U. Missouri to develop cyber brain for ‘smart’ devices
University of Missouri researchers plan on developing an add-on cybersecurity solution for smart devices, using machine learning to adapt to threats, associate professor Prasad Calyam told EdScoop.
Missouri’s College of Engineering won a $500,000 grant from the National Security Agency for the project, the university announced last week. Calyam, who is also the director of the university’s Center for Cyber Education, Research and Infrastructure, said researchers are looking to develop a solution that would address threats at the device’s gateway, where it connects to the cloud. Many vendors don’t build in regular updates for these devices to adapt to emerging threats, he said, and devices aren’t built to deliver feedback on attempted attacks.
Government agencies are increasingly incorporating “internet of things” technology into built infrastructure, such as roadways and streetlights, and individuals are incorporating smart devices into daily routines, Calyam said, noting the rising popularity of using sensors to detect medical issues, storing sensitive health data.
“These devices are pretty much almost part of life,” he said. “And we’ve seen almost on a regular basis some of these devices being compromised.”
Missouri’s planned solution would add a blockchain-based system to log threats and use machine learning to customize devices’ responses to future threats, Calyam said. The project also involves designing a sharing platform for companies that produce smart devices to tap into feedback and assess risk, according to the announcement.
“[Vendors] will go with whatever is practical, but that always doesn’t meet the changing threat,” Calyam said. “So there are ways in which those defenses that they have may not be enough.”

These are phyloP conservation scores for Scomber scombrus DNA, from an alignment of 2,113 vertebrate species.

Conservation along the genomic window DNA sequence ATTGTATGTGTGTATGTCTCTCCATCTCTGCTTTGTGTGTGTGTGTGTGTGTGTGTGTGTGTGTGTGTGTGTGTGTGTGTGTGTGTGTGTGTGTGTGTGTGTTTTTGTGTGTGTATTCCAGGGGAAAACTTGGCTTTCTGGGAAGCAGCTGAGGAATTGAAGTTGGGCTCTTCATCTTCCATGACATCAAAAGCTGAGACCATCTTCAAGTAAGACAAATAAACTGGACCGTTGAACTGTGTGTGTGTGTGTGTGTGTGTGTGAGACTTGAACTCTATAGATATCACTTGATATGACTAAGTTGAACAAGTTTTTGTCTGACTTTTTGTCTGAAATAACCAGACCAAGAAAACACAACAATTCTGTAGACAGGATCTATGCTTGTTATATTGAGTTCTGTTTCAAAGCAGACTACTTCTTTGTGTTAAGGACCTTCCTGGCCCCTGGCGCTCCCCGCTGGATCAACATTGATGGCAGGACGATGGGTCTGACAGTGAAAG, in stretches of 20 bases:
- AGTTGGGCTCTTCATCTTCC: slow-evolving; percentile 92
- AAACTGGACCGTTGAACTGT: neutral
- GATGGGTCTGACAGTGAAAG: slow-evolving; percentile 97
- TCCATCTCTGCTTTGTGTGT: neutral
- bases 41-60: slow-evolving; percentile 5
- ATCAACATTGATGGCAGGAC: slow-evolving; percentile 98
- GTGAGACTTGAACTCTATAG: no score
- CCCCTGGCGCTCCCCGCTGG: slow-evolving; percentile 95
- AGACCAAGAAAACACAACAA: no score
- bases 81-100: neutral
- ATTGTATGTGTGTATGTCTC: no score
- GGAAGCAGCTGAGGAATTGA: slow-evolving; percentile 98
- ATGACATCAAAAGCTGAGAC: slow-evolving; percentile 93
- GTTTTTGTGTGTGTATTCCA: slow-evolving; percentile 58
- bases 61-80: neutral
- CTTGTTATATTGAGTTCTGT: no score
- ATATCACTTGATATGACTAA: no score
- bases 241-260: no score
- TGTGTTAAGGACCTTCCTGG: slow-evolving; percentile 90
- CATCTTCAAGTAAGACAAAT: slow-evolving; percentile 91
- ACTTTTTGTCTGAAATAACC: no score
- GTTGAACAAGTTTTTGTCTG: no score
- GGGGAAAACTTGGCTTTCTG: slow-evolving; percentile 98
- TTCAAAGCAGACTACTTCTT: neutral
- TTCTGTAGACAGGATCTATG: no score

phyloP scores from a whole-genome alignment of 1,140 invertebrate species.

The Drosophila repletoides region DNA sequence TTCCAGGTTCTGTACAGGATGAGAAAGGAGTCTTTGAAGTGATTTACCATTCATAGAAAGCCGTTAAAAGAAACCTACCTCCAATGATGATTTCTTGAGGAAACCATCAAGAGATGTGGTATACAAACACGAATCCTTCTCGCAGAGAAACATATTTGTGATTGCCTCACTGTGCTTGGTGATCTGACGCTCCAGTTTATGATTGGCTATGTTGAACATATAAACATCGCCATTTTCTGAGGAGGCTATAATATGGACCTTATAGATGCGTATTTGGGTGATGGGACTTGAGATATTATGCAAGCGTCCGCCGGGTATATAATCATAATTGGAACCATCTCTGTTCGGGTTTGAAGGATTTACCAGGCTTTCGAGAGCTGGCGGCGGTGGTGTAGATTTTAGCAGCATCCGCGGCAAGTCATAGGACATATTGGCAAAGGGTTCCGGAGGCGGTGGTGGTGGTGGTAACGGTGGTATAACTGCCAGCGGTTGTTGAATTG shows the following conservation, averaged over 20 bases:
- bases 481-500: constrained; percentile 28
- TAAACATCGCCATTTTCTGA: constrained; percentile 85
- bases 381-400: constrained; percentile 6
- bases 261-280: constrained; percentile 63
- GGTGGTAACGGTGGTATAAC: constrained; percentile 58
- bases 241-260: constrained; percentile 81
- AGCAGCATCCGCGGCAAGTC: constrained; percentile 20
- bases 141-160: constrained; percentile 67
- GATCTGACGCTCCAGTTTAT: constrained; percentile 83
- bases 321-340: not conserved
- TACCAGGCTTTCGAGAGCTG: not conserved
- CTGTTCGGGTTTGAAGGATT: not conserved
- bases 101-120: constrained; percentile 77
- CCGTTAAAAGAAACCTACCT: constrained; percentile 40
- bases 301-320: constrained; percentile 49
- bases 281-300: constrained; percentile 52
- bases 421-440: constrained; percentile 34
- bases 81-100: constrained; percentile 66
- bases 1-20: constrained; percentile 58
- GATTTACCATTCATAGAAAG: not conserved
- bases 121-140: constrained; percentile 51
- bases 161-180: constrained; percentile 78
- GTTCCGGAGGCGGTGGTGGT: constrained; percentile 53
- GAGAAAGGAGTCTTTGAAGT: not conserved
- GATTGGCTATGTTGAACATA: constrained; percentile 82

Calyam, whose previous research involved how devices like drones and cameras operate on public networks in emergencies, said hopefully through working together, vendors whose products are often linked together on home or business networks, can develop better solutions.
“They could coordinate some kinds of security that, collectively, is stronger than today’s security where each vendor has their own thing,” Calyam said.
“Internet of things” technologies are on the rise. Chicago implemented 130 environmental sensors for safety and city service work, with plans to upgrade those sensors to collect data on traffic patterns and air quality. Western states are opting into a system based on seismic sensors, called ShakeAlert, to offer residents earthquake alerts.
Congress passed a bill in late 2020 establishing baseline security requirements for vendors working with the federal government. About a third of infections found in mobile networks were linked to IoT devices in 2020, an increase from 2019, according to a Nokia threat report. Earlier this year, there were several high-profile vulnerabilities in software that powered devices like baby monitors, smart TVs and wearables, affecting millions of customers.